Cape Summer Villas: www.capesummervillas.co.za

The Den: www.thedenstellenbosch.co.za

Waterford Estate: www.waterfordestate.co.za

Gabrielskloof Restaurant Celebrates 10 Years of Cape Country Cuisine

Happy birthday to you, I’m going to eat all your food, wash it down with your wine too, happy birthday Gabriëlskloof!

Just so that you can all appreciate how obnoxiously spoiled I am as a “person of media”, I attended the 10-year anniversary of the restaurant at Gabriëlskloof wine estate (Botrivier, Western Cape, South Africa) and left with a belly full of their food, a head full of their wine, and a gift of their freshly-baked goodies in my hand. Disgusting, isn’t it?

Nevertheless, I have an important job here…and it’s to pay homage to a country-style restaurant that has endured 10 long years in an industry in which country-style restaurants very quickly go out of style. Add to this the fact that Gabriëlskloof wine estate is situated in the middle of nowhere – according to Capetonians who think that anything more than five minutes away is in the middle of nowhere – and you can appreciate just how important this milestone is.

An important milestone, yes… but certainly no miracle: the restaurant at Gabriëlskloof delivers a hedonistic trifecta of delicious food, wine, and spectacular winelands views of vineyard carpeted valleys. And on Friday 16th August, a clutch of media folk and I travelled from Cape Town to celebrate this esteemed restaurant’s birthday by eating all their food, drinking all their wine, and leaving with a present in our hands.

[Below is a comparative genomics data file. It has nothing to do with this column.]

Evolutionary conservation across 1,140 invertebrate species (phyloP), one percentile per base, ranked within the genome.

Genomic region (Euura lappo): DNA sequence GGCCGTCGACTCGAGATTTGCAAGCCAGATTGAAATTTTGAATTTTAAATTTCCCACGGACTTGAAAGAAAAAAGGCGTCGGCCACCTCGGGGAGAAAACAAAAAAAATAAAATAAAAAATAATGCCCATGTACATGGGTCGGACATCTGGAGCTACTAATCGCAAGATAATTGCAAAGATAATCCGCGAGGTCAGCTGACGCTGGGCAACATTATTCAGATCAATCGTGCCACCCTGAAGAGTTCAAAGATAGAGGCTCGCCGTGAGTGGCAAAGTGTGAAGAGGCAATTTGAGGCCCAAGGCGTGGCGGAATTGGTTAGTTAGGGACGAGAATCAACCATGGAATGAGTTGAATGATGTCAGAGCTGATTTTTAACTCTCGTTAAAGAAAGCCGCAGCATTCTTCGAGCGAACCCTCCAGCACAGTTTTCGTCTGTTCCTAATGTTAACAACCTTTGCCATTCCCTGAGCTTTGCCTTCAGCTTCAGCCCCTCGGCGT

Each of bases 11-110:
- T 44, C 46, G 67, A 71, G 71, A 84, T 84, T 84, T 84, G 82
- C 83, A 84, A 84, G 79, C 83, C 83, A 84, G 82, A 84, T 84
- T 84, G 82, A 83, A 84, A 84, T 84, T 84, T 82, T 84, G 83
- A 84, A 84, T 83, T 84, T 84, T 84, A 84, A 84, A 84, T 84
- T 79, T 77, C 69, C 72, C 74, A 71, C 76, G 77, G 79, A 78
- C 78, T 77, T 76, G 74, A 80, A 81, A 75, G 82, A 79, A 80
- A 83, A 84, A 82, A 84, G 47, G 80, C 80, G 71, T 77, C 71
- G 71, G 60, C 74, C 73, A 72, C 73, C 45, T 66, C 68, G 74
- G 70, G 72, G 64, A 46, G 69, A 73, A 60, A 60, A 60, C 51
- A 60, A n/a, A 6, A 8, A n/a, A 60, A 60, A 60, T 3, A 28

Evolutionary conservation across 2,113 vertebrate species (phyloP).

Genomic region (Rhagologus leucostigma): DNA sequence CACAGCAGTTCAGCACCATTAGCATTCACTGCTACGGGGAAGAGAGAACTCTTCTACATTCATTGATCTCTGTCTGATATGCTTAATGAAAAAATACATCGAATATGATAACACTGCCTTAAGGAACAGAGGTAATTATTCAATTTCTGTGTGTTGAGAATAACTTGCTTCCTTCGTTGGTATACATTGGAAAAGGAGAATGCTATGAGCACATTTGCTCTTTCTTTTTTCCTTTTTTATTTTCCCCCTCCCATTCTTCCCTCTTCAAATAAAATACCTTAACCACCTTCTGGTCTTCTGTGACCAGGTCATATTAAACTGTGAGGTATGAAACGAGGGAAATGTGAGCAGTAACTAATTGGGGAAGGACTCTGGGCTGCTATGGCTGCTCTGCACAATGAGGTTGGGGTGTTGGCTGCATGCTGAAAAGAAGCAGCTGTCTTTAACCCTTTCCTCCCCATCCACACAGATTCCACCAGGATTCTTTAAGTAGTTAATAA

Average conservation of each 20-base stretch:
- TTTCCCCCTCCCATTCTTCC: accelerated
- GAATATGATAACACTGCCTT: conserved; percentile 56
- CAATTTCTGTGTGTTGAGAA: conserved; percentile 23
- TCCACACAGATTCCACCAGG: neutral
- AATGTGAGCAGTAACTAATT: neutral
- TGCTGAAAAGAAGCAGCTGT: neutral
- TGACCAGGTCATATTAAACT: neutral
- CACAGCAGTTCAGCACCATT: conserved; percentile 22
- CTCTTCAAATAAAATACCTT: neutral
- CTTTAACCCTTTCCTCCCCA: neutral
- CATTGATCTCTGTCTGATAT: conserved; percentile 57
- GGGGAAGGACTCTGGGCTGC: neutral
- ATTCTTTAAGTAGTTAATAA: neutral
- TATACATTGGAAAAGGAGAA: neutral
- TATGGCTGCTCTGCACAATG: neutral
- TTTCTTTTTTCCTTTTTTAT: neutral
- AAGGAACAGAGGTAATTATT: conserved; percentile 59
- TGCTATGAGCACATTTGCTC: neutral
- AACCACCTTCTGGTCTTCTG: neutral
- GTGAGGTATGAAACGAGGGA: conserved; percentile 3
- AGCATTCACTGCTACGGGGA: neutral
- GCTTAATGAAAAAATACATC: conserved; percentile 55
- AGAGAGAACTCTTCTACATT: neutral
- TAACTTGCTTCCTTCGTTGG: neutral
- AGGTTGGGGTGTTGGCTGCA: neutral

Happy birthday to me, I mean, you Gabriëlskloof Restaurant!

Robust South African country-style fare

GK Butternut and barley risotto LR

Gabriëlskloof Estate is located just under 100 km from Cape Town, outside Bot River on the Swartrivier Road off the N2 highway. In other words, it’s firmly in the sticks and one heck of an excuse to go on a mini-road trip. The restaurant itself serves robust, seasonal South African fare, plus there’s a wine tasting room with a courtyard and a fluffy little poodle to pet between sips of wine.

Food is prepared with great love by the owners of the Gabriëlskloof Restaurant, Frans and Mariaan Groenewald, who are passionate about using local produce from neighbouring farms and villages. The menu changes with the regularity of the weather in Cape Town and the result is a torrential downpouring of delicious, hearty dishes that don’t require you to make a pit stop at McDonalds on the way home, as is often the case at wine estate restaurants that charge R200 for a sliver of beef and a cough of foam.

Birthday Celebrations

The restaurant at Gabriëlskloof is elegantly appointed, yet maintains an unpretentious, country feel. To the one side, the dining area spills out onto a large veranda-embraced courtyard and to the other, a clipped lawn with vast views of buttery yellow canola fields, vineyards, mountains, and False Bay beyond. It’s quite something to behold.